A soft heart

A soft heart

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You always know there is going to be trouble when you hear or read the words “Some Pharisees”. Because some Pharisees or Sadducees or lawyers or scribes, whatever religious group it might be, always bring problems for Jesus particularly as most of the time they will come armed with one of “those” questions. The question they hope will trip Jesus up. The question they think are unanswerable, containing as they do the most divisive of issues. All this, in the hope of showing Jesus in the worst possible light no matter how he responds. 

In the encounter we heard about today they probably think that they have just such a question: “Is it lawful for a man to divorce his wife?” Now, they are not hoping for guidance on a pastoral dilemma rather, they want Jesus to respond in a way that either condemns him in the eyes of the people or in the eyes of the authorities. Either is good – both would be better. As Mark makes clear this is a test and this time the Pharisees have good reason to believe that their cunning plan is going to work. 

Only one answer?

Their first reason for confidence is that they have a question which, according to the law, could have only one answer. That answer was ‘yes’, despite the fact that this ‘yes’ brings misery to many. Secondly, Jesus has just arrived at the banks of the Jordan. This was the place where he was baptised and the place where John the Baptist found himself in a fatal argument about the rights and wrongs (mainly wrongs) of the king’s marriage to his brother’s wife following her divorce. 

Well, divorce is and always has been a sensitive topic. It certainly was for King Herod and his queen. So, if Jesus gives an answer that does not support the legitimacy of the new royal marriage there may well be another head on a platter. We can imagine the growing excitement of the Pharisees as they contemplate that ‘right question in the right place at the right time’.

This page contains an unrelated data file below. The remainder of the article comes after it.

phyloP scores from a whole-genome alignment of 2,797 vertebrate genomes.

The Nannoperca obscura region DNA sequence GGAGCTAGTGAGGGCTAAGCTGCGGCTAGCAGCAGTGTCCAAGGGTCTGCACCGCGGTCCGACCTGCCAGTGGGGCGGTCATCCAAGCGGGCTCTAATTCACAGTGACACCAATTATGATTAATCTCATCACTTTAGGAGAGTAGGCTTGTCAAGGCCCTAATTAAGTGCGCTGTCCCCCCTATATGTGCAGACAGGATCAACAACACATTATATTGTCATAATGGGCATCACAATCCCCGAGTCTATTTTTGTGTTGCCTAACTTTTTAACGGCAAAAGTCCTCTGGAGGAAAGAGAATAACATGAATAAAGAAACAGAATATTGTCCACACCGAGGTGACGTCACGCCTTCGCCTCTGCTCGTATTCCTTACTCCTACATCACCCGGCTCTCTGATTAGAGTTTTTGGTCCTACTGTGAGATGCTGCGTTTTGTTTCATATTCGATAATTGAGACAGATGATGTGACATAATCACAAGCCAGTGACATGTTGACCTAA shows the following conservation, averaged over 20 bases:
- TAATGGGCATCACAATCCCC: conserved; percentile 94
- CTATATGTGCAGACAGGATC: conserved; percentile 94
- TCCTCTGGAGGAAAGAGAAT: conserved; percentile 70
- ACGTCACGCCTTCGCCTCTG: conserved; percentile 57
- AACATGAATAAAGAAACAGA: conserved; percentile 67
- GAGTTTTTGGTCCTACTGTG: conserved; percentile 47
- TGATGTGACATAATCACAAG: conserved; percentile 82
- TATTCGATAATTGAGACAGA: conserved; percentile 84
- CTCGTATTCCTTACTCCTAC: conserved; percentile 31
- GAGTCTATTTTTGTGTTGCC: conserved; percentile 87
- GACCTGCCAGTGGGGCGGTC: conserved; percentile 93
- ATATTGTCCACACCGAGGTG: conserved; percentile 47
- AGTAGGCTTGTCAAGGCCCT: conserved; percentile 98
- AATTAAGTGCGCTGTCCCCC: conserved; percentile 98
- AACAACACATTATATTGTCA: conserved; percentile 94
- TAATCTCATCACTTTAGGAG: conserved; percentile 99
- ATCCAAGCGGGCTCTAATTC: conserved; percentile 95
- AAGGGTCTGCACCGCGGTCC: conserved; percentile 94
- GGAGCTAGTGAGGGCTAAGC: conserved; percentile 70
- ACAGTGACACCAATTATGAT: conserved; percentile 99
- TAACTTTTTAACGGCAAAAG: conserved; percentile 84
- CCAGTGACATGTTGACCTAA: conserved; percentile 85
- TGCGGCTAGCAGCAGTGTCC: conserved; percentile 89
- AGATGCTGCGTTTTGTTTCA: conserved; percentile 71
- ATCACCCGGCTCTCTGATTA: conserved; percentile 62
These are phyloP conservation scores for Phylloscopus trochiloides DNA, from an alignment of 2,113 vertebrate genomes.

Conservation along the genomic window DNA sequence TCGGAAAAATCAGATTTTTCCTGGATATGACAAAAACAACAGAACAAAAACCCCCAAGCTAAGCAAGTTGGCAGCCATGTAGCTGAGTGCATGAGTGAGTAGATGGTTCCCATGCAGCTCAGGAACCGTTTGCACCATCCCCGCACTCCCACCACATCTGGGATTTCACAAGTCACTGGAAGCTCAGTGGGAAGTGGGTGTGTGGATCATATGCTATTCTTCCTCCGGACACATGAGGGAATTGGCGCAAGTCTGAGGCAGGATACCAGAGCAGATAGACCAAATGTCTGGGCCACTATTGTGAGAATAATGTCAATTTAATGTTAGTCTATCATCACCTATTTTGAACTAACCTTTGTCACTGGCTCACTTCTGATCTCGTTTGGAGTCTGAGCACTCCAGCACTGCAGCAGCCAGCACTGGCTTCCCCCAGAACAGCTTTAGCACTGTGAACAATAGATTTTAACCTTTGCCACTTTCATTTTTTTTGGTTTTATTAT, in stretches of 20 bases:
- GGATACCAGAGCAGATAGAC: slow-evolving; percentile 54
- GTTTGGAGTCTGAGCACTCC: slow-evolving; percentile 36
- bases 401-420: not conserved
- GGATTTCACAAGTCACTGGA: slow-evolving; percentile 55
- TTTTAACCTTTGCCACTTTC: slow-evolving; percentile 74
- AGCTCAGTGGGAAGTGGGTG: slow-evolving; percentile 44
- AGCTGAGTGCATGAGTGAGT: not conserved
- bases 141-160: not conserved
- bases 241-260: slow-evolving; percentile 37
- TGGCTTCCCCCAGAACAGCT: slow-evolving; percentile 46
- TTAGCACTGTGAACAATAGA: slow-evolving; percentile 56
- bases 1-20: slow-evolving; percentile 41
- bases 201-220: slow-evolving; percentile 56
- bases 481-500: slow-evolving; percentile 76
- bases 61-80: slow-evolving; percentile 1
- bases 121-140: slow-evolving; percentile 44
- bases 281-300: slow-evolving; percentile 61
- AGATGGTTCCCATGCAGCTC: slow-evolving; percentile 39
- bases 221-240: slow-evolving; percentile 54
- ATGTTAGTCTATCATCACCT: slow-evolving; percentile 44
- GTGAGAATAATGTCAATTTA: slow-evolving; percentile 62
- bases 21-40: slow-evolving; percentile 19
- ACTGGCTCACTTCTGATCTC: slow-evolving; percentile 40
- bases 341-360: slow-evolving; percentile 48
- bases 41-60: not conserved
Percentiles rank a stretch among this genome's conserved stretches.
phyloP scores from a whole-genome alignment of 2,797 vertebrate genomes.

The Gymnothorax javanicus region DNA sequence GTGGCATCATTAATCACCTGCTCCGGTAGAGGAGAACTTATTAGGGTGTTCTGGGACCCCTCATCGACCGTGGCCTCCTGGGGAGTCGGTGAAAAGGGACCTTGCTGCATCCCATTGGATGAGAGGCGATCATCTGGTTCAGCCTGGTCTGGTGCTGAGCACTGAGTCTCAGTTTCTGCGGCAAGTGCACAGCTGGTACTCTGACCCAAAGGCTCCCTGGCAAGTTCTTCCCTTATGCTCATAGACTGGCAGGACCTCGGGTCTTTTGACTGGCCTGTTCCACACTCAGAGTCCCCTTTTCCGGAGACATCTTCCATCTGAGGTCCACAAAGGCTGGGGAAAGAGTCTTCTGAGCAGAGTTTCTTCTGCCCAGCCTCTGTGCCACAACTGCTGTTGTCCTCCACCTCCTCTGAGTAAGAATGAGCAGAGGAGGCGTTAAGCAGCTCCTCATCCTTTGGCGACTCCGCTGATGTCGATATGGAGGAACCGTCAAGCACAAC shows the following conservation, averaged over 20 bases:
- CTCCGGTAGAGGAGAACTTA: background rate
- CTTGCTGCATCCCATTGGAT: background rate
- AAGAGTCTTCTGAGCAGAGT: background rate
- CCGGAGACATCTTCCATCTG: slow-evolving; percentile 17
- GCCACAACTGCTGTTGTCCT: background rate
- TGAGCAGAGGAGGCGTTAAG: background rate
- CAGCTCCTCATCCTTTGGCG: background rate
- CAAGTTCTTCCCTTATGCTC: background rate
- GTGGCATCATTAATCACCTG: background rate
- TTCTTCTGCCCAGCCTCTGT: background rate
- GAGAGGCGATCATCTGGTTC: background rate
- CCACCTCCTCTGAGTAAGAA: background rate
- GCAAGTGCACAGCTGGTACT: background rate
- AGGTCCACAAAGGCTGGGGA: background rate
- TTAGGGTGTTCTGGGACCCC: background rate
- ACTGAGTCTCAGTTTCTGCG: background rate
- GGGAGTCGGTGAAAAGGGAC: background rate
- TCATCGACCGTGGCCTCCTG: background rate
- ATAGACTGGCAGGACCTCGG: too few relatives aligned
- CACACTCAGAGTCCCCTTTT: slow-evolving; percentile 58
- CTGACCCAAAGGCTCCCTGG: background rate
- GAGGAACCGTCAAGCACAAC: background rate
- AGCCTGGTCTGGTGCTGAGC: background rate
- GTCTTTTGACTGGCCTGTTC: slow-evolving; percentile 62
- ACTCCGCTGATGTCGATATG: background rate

Means to an end

So, let’s be clear, this question is about the furtherance of power and the removal of Jesus; the actual issue of divorce is merely a means to an end. However, even though divorce is not really the issue I think we need to understand a little about marriage and divorce 2000 years ago. This was a time when women were basically regarded as no more than property. A father would give his daughter to a man in exchange for money or property. Because that woman was merely property it was only the man who had the right to initiate a divorce. Men could divorce their wife for the most trivial of reasons. For him it would be simply ridding himself of an inconvenience; for her it was public disgrace, poverty and social isolation for herself and her children (if she was allowed to keep them of course). 

In most of today’s world (and it is most not all) divorce is not as devastatingly unequal as this but it remains a difficult issue. It is still something where there is seldom a right answer for all involved. Those most closely involved in any divorce will most likely have their own very clear view about the rights and the wrongs of the situation which will give family and friends a near impossible task of trying to be supportive without taking sides. Stand up for the sanctity of marriage and you may appear judgmental and hard-hearted towards those who have been through the ordeal of a marriage falling apart. Suggest that divorce should be a first resort and you look as though you’re playing around with family life not to mention ignoring God’s law. 

No-win

Divorce, then and now, is so often a no-win situation and in the Pharisees’ question Jesus can also recognise what is intended as a no-win situation as well. Well, he begins his defence as he often does in such situations by answering a question with a question. When the Pharisees ask him is it lawful for a man to divorce his wife Jesus asks them what Moses said about it. When Jesus then goes on to quote Genesis (which most people back then believed was written by Moses) he neatly avoids having to give a personal opinion. Despite seeming to leave it to Moses, Jesus is absolutely clear: when a man and woman marry, they become one. God joins them together and that which God has joined together no-one should separate.